The target could shield the emissions from her equipment or use equipment that does not generate strong emissions. However, Tempest equipment is not legal for civillian use in the United States.

Tempest is the US Government program for evaluation and endorsement of electronic equipment that is safe from eavesdropping. Tempest certification refers to the equipment having passed a testing phase and agreeing to emanations rules specified in the government document NACSIM 5100A (Classified). This document sets forth the emanation levels that the US Government believes equipment can give off without compromising the information it is processing.


31. What is an anonymous remailer?

This FAQ answer was written by Raph Levien:

An anonymous remailer is a system on the Internet that allows you to send e-mail or post messages to Usenet anonymously.

There are two sorts of remailers in widespread use. The first is the anon.penet.fi style, the second is the cypherpunk style. The remailer at anon.penet.fi is immensely popular, with over 160,000 users over its lifetime, and probably tens of thousands of messages per day. Its main advantage is that it's so easy to use. The cypherpunks mailers, which provide much better security, are becoming more popular, however, as there is more awareness of them.

The user of the anon.penet.fi system first needs to get an anonymous id. This is done either by sending mail to somebody who already has one (for example, by replying to a post on Usenet), or sending mail to ping@anon.penet.fi. In either case, penet will mail back the new anon id, which looks like an123456@anon.penet.fi. If an123456 then sends mail to another user of the system, then this is what happens:

1.  The mail is transported to anon.penet.fi, which resides somewhere in
    the vicinity of Espoo, Finland.

2.  These steps are carried out by software running on anon.penet.fi.
    Penet first looks up the email address of the sender in its
    database, then replaces it with the numeric code.  All other
    information about the sender is removed.

3.  Then, penet looks up the number of the recipient in the same
    database, and replaces it with the actual email address.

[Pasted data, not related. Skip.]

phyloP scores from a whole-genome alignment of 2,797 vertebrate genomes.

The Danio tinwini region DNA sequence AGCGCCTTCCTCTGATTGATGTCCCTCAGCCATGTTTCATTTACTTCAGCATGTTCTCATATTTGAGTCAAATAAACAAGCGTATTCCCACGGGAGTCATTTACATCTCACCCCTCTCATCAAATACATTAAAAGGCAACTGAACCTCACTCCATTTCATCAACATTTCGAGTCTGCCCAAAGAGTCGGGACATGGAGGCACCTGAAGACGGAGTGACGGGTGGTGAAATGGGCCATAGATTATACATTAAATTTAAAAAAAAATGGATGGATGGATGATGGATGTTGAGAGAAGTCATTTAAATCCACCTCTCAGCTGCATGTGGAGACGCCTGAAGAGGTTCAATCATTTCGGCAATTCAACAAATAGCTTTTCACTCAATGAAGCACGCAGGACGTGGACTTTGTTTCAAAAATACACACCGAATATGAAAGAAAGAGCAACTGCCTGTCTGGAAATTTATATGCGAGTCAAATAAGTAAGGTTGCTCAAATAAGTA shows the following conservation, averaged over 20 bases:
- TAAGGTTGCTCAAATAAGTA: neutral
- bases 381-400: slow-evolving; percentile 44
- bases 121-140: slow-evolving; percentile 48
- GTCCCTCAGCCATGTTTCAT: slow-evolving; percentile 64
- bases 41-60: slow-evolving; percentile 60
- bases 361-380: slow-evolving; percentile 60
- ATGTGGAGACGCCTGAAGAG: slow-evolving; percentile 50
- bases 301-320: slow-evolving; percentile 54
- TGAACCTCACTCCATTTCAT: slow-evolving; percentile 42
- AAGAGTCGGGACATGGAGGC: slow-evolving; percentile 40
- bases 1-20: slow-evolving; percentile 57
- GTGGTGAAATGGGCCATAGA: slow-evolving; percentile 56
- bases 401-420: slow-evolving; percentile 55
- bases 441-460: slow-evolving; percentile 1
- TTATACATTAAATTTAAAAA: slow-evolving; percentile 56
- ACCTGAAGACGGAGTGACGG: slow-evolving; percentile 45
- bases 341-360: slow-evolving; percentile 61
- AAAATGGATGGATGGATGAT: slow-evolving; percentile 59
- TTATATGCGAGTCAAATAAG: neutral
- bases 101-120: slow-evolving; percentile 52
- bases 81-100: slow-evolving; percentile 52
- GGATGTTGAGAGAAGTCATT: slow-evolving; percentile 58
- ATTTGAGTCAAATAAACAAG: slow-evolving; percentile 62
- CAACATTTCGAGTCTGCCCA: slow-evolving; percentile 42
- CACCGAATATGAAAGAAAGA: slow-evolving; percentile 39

4.  Finally, it sends the mail to the actual email address of the
    recipient.

There are variations on this scheme, such as posting to Usenet (in which step 3 is eliminated), but that's the basic idea.

Where anon.penet.fi uses a secret database to match anon id's to actual email addresses, the cypherpunks remailers use cryptography to hide the actual identities. Let's say I want to send email to a real email address, or post it to Usenet, but keep my identity completely hidden. To send it through one remailer, this is what happens.

1.  I encrypt the message and the recipient's address, using the public
    key of the remailer of my choice.

2.  I send the email to the remailer.

3.  When the remailer gets the mail, it decrypts it using its private
    key, revealing as plaintext the message and the recipient's address.

4.  All information about the sender is removed.

5.  Finally, it sends it to the recipient's email address.

If one trusts the remailer operator, this is good enough. However, the whole point of the cypherpunks remailers is that you don't _have_ to trust any one individual or system. So, people who want real security use a chain of remailers. If any one remailer on the "chain" is honest, then the privacy of the message is assured.

To use a chain of remailers, I first have to prepare the message, which is nestled within multiple layers of encryption, like a Russian matryoshka doll. Preparing such a message is tedious and error prone, so many people use an automated tool such as my premail package. Anyway, after preparing the message, it is sent to the first remailer in the chain, which corresponds to the outermost layer of encryption. Each remailer strips off one layer of encryption and sends the message to the next, until it reaches the final remailer. At this point, only the innermost layer of encryption remains. This layer is stripped off, revealing the plaintext message and recipient for the first time. At this point, the message is sent to its actual recipient.

Remailers exist in many locations. A typical message might go through Canada, Holland, Berkeley, and Finland before ending up at its final location.

Aside from the difficulty of preparing all the encrypted messages, another drawback of the cypherpunk remailers is that they don't easily allow responses to anonymous mail. All information about the sender is stripped away, including any kind of return address. However the new alias servers promise to change that. To use an alias server, one creates a new email address (mine is raph@alpha.c2.org). Mail sent to this new address will be untraceably forwarded to one's real address.

To set this up, one first encrypts one's own email address with multiple layers of encryption. Then, using an encrypted channel, one sends the encrypted address to the alias server, along with the nickname that one would like. The alias server registers the encrypted address in the database. The alias server then handles reply mail in much the same way as anon.penet.fi, except that the mail is forwarded to the chain of anonymous remailers.